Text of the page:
Scapegoats Won't Cure VA's Ills
Scapegoats Won't Cure VA's Ills

by Clarence Page

Of all the scandals and pseudo-scandals of which President Barack Obama has been accused, the Department of Veterans Affairs debacle is the most damaging for at least three reasons:

One, health care -- including VA health care -- was the signature issue of his election and re-election.

Two, the VA, for all its flaws, also is held up as a model by leading liberals and progressives of how effectively a gigantic government program can deliver quality health care directly to patients without passing through private providers or insurance companies.

That's mostly true. In April, for example, the independent American Customer Satisfaction Index found VA patient satisfaction to be 84 percent for in-patient care and 82 percent for outpatient. That's as high or slightly higher than the survey found for civilian hospitals for the third year in a row -- and considerably higher than the survey's 66 percent satisfaction rate for federal agencies in general.

But the current scandal is not found in the VA's care as much as in the hurdles veterans have faced as they try to enter the system to receive that care. Most alarming are reports, revealed to CNN by a whistleblower, that about 40 veterans died while waiting for treatment at a Phoenix VA hospital.

Three, Team Obama can't say that the president wasn't warned, although White House press secretary Jay Carney seemed to try.

On Monday (May 19) Carney said in a briefing that the president learned about the Phoenix deaths from CNN. A day later, Carney walked that back, saying the issue of excessive wait times at VA hospitals is "not a new issue" to his boss.

Indeed it is not. Conservatives pounced on a memo reported by the Washington Times that the George W. Bush administration prepared for the Obama-Biden transition team. It warned that the VA should not trust the wait times that its medical facilities were reporting because mid-level officials were cooking the books.

Such are the problems that have turned into a major investigation of more than 25 VA facilities. Some Republicans have ballyhooed that memo as a political gotcha against Team Obama, while conveniently downplaying how much the problem also went unaddressed by Team Bush.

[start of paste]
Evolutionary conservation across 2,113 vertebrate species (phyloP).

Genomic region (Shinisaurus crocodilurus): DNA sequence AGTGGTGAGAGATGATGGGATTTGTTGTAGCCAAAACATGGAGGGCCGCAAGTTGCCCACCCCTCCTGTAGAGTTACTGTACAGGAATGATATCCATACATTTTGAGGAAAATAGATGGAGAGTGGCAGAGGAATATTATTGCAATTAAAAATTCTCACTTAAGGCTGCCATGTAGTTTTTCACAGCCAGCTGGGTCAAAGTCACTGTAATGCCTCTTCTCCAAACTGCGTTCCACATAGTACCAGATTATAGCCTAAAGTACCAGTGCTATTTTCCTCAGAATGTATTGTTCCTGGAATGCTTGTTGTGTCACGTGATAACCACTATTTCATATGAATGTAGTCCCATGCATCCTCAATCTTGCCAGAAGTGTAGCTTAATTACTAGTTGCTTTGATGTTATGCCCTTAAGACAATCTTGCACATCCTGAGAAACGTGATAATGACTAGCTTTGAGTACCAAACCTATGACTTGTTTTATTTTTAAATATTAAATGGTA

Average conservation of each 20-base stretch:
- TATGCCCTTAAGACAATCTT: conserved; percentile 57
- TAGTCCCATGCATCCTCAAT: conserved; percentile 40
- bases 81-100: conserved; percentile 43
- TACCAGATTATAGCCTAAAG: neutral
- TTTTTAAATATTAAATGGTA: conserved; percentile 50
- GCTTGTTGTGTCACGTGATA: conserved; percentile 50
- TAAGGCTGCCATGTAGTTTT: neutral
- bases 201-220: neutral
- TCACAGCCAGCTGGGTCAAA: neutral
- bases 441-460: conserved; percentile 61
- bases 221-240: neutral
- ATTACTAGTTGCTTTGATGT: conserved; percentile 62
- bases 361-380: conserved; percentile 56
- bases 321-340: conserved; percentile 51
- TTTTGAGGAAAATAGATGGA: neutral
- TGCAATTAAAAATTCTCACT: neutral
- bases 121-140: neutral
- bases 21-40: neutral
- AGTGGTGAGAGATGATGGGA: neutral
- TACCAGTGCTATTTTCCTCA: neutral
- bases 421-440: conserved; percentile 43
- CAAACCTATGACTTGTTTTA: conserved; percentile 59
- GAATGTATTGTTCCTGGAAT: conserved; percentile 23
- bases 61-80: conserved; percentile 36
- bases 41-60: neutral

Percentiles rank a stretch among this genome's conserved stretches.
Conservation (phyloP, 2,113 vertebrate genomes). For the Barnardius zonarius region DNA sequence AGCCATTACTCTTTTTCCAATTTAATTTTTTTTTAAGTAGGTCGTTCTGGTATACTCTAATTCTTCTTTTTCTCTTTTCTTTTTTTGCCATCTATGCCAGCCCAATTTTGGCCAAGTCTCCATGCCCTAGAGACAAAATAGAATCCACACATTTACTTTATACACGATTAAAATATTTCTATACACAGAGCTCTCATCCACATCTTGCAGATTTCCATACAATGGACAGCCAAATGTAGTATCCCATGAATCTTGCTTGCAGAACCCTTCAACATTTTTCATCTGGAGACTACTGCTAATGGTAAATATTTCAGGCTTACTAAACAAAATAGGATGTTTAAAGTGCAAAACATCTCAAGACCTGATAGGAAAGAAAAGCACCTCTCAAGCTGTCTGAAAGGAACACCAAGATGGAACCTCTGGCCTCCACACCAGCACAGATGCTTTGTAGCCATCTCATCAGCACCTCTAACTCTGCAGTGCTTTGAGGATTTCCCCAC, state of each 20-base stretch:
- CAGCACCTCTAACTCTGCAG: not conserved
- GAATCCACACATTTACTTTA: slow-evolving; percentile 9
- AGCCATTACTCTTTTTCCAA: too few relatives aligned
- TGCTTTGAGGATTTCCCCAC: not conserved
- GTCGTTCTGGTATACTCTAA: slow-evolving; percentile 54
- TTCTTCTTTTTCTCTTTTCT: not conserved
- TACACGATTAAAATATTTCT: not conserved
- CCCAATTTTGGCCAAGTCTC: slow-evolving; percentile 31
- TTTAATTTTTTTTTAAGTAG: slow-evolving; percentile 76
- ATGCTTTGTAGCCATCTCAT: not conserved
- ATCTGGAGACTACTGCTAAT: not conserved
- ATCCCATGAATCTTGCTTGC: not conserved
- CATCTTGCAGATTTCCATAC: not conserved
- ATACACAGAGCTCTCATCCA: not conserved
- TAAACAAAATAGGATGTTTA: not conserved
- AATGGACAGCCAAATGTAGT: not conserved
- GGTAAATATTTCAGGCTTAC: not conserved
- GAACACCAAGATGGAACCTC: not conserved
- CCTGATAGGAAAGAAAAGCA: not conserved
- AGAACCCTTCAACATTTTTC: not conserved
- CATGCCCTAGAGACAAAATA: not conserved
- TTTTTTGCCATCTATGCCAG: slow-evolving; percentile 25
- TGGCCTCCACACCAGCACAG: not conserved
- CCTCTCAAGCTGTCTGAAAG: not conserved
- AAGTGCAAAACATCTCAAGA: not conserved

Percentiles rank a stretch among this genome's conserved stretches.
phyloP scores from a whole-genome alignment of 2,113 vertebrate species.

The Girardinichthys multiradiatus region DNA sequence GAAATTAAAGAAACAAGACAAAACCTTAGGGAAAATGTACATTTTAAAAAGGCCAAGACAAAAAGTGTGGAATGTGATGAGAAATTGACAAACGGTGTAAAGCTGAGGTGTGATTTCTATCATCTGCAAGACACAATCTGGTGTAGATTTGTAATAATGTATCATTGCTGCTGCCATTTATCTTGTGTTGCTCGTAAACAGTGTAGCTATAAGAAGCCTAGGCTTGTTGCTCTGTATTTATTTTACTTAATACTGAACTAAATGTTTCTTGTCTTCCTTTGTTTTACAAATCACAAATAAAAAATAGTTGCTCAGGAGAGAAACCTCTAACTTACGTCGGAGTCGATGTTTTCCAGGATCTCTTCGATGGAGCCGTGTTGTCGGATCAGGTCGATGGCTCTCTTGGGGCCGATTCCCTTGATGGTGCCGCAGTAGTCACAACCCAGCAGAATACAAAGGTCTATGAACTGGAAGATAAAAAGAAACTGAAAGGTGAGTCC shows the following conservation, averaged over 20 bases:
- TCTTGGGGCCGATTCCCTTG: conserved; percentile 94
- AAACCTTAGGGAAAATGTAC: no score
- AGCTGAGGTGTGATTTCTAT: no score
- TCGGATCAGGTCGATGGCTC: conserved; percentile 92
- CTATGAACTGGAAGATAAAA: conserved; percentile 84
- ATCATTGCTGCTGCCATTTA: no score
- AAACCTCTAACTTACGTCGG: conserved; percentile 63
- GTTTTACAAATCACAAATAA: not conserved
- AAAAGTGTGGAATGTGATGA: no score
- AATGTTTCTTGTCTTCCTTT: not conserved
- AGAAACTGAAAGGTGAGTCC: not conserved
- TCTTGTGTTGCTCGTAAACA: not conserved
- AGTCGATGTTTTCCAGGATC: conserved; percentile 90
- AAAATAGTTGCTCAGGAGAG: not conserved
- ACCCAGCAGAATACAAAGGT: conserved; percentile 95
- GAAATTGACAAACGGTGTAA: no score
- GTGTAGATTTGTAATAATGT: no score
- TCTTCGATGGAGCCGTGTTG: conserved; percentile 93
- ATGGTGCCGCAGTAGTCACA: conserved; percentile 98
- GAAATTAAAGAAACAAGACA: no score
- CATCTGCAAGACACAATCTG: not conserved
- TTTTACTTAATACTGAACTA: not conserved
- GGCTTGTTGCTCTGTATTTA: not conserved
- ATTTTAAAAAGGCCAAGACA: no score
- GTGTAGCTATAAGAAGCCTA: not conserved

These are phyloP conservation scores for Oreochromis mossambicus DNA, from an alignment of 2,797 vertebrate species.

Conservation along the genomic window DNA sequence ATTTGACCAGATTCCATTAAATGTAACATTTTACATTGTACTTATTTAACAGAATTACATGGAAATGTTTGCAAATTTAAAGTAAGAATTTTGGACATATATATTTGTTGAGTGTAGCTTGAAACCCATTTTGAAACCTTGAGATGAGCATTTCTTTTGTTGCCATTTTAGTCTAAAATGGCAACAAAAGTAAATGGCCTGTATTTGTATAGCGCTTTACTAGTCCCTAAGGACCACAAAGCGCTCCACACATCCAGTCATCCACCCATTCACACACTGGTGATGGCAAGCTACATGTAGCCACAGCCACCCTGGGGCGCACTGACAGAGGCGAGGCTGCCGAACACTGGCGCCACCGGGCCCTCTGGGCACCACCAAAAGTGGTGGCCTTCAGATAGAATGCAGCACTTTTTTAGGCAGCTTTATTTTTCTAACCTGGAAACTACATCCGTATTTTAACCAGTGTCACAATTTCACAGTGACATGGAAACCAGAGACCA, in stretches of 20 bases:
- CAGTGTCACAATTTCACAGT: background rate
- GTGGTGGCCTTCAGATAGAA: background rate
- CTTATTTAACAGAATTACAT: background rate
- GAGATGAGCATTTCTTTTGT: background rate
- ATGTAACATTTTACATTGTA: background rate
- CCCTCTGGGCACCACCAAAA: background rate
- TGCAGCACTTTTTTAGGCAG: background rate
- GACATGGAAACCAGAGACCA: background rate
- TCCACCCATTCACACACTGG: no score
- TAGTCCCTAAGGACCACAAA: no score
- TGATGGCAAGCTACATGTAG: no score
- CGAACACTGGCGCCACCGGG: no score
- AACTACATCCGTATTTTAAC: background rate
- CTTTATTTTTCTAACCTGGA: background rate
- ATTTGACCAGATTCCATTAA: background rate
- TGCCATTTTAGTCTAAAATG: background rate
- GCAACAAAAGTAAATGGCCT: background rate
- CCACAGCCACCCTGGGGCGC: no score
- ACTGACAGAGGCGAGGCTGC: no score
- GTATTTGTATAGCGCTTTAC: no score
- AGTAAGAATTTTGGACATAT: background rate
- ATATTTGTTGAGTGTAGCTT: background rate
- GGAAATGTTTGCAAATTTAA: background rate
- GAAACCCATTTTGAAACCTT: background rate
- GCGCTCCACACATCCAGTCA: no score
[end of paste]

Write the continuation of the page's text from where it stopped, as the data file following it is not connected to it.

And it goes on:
In fact, Government Accountability Office reports have been warning about the wait-times problem and the unreliability of the VA's reporting since at least 2001. Since then, wars in Afghanistan and Iraq have created a new wave of eligible veterans for which the VA system, strained by congressional funding cutbacks, was poorly prepared to handle. Congress unfortunately has been too reluctant to pay for this long-term human cost of wars they were so eager to support.

What is to be done? Calls for VA Secretary Eric Shinseki, a decorated veteran who lost part of a foot in the Vietnam War, to resign sound more like scapegoating -- a familiar Washington ritual -- than problem solving.

You could see that reflex at work in the administration's unimpressive announcement that Dr. Robert Petzel, the VA's undersecretary for health, resigned, even though he was about to retire in less than a month anyway.

"We don't need the VA to find a scapegoat," as a statement released by the Iraq and Afghanistan Veterans of America said. "We need an actual plan to restore a culture of accountability throughout the VA."

Indeed, step one must be for the Obama administration to figure out what happened in Phoenix and other facilities, hold the right people accountable and do whatever it can to help veterans currently waiting for services.

Congress and the administration should listen to experts on veterans issues like Linda Bilmes at Harvard's Kennedy School of Government. In congressional testimony, she called for replacing the existing system, which already approves 90 percent of claims from newly returning veterans, with one that approves all of them and then audits a representative sample afterwards to catch fraud.

That common-sense idea would take a giant step toward fulfilling the too-often broken promises that we, a grateful nation, make to veterans for their service. Everyone in Congress and the White House says they support our troops. It's time for them and the rest of us to show it.


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Scapegoats Won't Cure VA's Ills